“It is a focal stimulation that must be aimed at a specific brain structure in every disease. While we often target the so-called subthalamic nucleus in Parkinson’s disease, for example, a specific nucleus in the thalamus is the most frequently used target in tremor. Since the goal is decisive, an appropriate target must be defined to test this treatment for novel diseases. In theory, these goals could be derived from animal experiments, but the past shows us that they were mostly discovered through random events involving humans.”
— Dr. Andreas Horn, lead author of the study
Personalized targeting is the future, according to Dr. Jean-Philippe Langevin, neurosurgeon and director of the Pacific Neuroscience Institute’s Restorative Neurosurgery and Deep Brain Stimulation Program at Providence Saint John’s Health Center in Santa Monica, California.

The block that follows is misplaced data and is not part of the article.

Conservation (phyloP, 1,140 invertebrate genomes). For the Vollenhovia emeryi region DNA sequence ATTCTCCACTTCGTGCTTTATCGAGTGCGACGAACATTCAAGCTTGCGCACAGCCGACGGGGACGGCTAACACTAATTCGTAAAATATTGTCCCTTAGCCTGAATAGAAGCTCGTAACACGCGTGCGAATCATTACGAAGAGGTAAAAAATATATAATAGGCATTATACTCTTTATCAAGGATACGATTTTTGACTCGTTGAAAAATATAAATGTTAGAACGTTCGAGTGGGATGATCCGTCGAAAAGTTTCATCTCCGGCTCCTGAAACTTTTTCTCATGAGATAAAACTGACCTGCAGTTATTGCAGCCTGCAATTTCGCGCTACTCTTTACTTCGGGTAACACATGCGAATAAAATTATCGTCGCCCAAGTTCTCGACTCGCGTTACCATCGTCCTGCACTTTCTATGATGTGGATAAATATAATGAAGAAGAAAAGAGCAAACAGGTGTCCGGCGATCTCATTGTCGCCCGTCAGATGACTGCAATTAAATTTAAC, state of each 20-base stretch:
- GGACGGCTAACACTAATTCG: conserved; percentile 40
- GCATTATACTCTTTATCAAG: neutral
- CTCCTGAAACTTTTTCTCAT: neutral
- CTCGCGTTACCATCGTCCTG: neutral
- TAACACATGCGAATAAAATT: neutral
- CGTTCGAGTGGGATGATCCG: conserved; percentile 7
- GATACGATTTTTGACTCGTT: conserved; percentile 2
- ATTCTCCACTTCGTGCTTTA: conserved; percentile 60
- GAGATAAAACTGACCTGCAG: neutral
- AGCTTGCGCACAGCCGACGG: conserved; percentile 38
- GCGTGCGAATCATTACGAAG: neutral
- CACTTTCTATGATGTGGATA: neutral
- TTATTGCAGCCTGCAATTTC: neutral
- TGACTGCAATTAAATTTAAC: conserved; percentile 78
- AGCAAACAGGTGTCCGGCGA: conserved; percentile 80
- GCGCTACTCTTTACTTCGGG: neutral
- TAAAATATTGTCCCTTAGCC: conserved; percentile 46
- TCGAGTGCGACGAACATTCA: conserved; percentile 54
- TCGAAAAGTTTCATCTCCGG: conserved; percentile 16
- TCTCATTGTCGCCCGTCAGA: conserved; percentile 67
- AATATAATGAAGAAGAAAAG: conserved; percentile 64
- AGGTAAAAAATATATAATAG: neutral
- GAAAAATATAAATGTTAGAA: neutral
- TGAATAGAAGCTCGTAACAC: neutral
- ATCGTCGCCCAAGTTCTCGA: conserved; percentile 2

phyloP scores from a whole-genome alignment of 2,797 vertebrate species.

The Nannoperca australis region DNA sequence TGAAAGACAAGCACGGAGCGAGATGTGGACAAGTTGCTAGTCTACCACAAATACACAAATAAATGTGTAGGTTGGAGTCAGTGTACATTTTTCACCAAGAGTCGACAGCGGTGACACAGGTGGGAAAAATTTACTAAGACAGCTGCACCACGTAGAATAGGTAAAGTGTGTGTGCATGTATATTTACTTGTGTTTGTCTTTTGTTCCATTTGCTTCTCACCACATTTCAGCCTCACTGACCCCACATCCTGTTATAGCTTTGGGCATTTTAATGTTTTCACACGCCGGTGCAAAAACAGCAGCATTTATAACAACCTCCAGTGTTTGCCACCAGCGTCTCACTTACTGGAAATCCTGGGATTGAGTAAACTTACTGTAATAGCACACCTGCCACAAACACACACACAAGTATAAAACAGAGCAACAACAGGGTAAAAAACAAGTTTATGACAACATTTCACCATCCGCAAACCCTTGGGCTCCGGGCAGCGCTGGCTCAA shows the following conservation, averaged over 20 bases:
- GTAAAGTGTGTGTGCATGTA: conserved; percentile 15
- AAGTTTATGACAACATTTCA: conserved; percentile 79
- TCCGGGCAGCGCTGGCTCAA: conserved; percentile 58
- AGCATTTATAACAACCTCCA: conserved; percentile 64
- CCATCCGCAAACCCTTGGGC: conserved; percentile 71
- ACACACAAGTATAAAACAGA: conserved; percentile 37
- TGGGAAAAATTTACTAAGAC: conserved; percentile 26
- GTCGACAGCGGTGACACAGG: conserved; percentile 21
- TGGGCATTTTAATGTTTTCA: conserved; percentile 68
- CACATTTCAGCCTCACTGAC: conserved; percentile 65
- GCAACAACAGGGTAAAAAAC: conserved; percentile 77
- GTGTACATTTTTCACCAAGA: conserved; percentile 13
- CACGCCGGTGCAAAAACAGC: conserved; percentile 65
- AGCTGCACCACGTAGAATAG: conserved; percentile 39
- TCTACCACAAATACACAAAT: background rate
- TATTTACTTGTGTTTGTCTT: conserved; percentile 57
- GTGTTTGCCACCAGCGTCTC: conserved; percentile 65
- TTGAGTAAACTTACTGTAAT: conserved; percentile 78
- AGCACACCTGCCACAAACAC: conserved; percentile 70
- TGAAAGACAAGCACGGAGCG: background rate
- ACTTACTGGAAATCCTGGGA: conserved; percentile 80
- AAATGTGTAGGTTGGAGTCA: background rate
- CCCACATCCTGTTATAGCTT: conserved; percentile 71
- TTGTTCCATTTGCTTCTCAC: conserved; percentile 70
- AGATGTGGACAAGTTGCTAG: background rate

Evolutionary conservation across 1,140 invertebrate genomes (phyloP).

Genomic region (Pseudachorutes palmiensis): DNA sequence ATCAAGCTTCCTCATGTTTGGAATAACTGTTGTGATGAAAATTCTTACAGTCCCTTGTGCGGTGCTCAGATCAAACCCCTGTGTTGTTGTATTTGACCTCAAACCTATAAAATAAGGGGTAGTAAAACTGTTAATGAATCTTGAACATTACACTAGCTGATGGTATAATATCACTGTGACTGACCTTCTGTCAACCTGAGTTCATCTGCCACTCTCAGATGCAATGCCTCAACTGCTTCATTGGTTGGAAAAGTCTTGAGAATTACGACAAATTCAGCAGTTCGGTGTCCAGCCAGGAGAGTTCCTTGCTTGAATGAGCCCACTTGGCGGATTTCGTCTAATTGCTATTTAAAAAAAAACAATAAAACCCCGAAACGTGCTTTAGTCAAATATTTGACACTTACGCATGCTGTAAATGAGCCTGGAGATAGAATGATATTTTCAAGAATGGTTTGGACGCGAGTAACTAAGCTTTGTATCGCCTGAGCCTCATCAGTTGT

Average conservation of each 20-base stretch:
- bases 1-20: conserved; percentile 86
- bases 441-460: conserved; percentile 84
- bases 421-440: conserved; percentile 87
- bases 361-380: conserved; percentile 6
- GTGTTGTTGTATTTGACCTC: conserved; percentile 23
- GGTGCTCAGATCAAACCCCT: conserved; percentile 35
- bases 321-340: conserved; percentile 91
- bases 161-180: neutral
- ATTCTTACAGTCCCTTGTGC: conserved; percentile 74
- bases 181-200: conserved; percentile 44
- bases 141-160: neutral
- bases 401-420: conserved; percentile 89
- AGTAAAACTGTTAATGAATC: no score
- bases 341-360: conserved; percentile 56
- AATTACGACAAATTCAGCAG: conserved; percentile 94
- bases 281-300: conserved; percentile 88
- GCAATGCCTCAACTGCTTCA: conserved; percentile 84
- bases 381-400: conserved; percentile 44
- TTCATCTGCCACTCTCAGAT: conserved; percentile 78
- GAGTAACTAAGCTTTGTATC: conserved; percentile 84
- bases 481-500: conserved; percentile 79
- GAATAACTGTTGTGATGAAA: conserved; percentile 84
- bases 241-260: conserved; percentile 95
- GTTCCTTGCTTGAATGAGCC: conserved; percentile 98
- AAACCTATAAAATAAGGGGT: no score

“In the past, to place the electrodes in the brain, you simply looked at the rough anatomy of the brain on scans and placed an electrode in the intended target,” explained Dr. Langevin.
“But this type of research, where they’re looking at how the fibers move in each patient, should result in a personalization where the electrode is placed in the brain. You can take a closer look at the specific fibers and then choose exactly where the electrode should be located for that patient.”
Dr. Langevin added that personalized treatment that includes DBS could lead to improved outcomes.
“It will expand our knowledge about the brain and hopefully new treatment options, such as in the case of Alzheimer’s,” he said.